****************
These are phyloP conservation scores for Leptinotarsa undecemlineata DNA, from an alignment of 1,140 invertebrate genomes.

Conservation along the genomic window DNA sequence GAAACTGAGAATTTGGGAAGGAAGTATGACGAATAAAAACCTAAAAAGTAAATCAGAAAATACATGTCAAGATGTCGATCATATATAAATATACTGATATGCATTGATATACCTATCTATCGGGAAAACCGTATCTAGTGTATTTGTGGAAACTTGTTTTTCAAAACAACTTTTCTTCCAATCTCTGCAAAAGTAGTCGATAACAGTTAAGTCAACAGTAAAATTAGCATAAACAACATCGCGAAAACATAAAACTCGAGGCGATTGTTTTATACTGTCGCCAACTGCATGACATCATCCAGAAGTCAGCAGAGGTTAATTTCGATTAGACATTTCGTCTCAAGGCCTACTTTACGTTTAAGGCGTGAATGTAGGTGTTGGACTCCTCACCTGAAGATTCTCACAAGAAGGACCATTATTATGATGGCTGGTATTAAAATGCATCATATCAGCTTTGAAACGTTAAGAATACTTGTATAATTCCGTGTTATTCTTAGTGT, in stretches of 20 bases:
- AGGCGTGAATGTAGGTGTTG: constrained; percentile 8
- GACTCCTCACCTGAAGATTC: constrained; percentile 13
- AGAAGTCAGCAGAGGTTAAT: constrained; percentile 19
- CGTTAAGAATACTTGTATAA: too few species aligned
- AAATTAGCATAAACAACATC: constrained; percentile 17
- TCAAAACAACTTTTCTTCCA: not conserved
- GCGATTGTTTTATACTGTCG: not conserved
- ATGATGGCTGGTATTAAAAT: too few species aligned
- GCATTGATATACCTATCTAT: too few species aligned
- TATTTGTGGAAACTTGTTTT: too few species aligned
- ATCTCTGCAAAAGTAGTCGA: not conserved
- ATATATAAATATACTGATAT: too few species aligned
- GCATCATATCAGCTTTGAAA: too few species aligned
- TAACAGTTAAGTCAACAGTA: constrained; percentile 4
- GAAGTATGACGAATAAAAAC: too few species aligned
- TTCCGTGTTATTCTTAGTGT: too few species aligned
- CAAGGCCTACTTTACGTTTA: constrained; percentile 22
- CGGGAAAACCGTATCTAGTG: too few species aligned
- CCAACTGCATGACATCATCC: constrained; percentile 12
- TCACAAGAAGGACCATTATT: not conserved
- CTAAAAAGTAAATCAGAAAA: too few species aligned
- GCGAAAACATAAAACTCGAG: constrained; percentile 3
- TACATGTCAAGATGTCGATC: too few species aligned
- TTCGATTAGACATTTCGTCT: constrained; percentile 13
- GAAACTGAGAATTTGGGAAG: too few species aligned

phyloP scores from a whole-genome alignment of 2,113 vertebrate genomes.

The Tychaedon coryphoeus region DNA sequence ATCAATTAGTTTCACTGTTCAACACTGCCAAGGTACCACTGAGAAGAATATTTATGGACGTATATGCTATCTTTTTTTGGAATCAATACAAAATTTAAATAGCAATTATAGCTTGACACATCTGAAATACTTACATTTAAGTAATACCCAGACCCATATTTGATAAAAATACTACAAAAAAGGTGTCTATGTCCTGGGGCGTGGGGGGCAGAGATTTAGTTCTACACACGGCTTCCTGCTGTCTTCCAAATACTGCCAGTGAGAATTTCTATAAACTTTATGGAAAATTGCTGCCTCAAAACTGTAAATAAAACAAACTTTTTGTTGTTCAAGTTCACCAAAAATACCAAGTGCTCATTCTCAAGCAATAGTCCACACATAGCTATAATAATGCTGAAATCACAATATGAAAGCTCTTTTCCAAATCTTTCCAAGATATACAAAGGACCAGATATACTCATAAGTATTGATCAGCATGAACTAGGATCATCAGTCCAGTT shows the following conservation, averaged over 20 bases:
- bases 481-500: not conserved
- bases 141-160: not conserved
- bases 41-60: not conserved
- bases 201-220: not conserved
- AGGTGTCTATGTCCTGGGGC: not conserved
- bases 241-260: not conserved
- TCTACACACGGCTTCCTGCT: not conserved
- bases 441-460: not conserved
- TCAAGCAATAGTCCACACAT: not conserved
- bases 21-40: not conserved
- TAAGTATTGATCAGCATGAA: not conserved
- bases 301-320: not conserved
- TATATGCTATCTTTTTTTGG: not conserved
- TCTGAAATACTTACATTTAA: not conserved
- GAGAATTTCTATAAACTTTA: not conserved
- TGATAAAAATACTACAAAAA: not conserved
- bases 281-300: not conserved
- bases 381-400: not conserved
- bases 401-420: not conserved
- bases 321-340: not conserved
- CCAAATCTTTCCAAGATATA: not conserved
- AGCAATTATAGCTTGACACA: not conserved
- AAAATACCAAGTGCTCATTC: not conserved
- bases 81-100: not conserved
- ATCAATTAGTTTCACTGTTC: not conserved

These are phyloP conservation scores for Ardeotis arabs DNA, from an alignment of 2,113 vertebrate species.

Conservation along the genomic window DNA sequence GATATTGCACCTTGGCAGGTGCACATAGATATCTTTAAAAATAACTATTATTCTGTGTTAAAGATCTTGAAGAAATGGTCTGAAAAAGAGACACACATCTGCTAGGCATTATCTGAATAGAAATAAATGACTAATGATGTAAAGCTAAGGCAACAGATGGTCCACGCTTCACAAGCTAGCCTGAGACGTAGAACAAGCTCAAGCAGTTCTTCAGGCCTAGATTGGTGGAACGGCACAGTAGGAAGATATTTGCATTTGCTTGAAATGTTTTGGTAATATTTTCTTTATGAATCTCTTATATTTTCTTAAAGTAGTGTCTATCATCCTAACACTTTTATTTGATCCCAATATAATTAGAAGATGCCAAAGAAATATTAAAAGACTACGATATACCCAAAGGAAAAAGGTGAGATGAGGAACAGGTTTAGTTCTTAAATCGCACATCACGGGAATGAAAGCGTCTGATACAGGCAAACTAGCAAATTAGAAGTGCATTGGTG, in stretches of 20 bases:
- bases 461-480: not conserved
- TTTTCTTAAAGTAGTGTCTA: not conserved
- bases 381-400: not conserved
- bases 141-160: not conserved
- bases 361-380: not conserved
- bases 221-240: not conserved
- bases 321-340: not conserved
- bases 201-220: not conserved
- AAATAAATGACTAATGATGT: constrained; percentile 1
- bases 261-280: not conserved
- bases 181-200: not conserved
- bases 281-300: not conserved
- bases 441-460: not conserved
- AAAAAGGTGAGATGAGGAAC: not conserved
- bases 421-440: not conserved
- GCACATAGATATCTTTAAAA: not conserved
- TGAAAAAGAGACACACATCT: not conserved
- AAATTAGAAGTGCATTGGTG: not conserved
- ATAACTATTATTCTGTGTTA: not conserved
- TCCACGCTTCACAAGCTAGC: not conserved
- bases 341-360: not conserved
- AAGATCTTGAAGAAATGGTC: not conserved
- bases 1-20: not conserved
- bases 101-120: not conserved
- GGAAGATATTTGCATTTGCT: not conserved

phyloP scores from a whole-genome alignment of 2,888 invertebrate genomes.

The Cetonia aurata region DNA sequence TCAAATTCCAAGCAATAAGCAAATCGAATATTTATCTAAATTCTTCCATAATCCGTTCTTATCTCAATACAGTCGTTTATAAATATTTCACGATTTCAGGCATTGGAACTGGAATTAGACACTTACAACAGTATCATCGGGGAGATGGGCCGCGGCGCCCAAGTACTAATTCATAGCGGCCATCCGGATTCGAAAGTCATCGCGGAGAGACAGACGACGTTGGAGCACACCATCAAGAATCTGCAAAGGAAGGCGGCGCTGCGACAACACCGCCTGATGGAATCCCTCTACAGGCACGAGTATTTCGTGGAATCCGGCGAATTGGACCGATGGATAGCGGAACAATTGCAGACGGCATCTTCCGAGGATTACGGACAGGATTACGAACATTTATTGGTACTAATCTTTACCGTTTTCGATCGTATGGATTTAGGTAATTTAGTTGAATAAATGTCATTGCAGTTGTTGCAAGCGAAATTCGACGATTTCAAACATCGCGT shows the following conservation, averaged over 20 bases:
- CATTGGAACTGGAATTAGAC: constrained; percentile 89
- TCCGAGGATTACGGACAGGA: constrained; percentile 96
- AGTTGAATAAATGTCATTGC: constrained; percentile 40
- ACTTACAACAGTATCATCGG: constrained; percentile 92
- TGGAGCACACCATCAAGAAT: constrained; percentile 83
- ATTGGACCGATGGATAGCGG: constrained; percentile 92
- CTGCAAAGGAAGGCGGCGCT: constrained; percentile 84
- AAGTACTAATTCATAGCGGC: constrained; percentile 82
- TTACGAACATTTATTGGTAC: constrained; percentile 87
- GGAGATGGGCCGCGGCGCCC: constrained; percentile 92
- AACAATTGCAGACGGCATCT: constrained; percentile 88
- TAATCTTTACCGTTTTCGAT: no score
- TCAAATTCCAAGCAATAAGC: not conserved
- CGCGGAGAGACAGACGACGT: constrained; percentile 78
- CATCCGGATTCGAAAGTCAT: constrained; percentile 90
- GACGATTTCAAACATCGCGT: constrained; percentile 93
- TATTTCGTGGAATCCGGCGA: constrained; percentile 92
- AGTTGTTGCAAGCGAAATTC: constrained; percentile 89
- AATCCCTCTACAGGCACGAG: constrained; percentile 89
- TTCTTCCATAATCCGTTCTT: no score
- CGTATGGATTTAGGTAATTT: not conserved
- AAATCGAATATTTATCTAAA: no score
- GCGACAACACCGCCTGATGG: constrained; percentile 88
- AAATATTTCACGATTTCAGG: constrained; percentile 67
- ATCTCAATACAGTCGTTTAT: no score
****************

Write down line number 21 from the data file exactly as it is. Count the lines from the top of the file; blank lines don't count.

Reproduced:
- CCAACTGCATGACATCATCC: constrained; percentile 12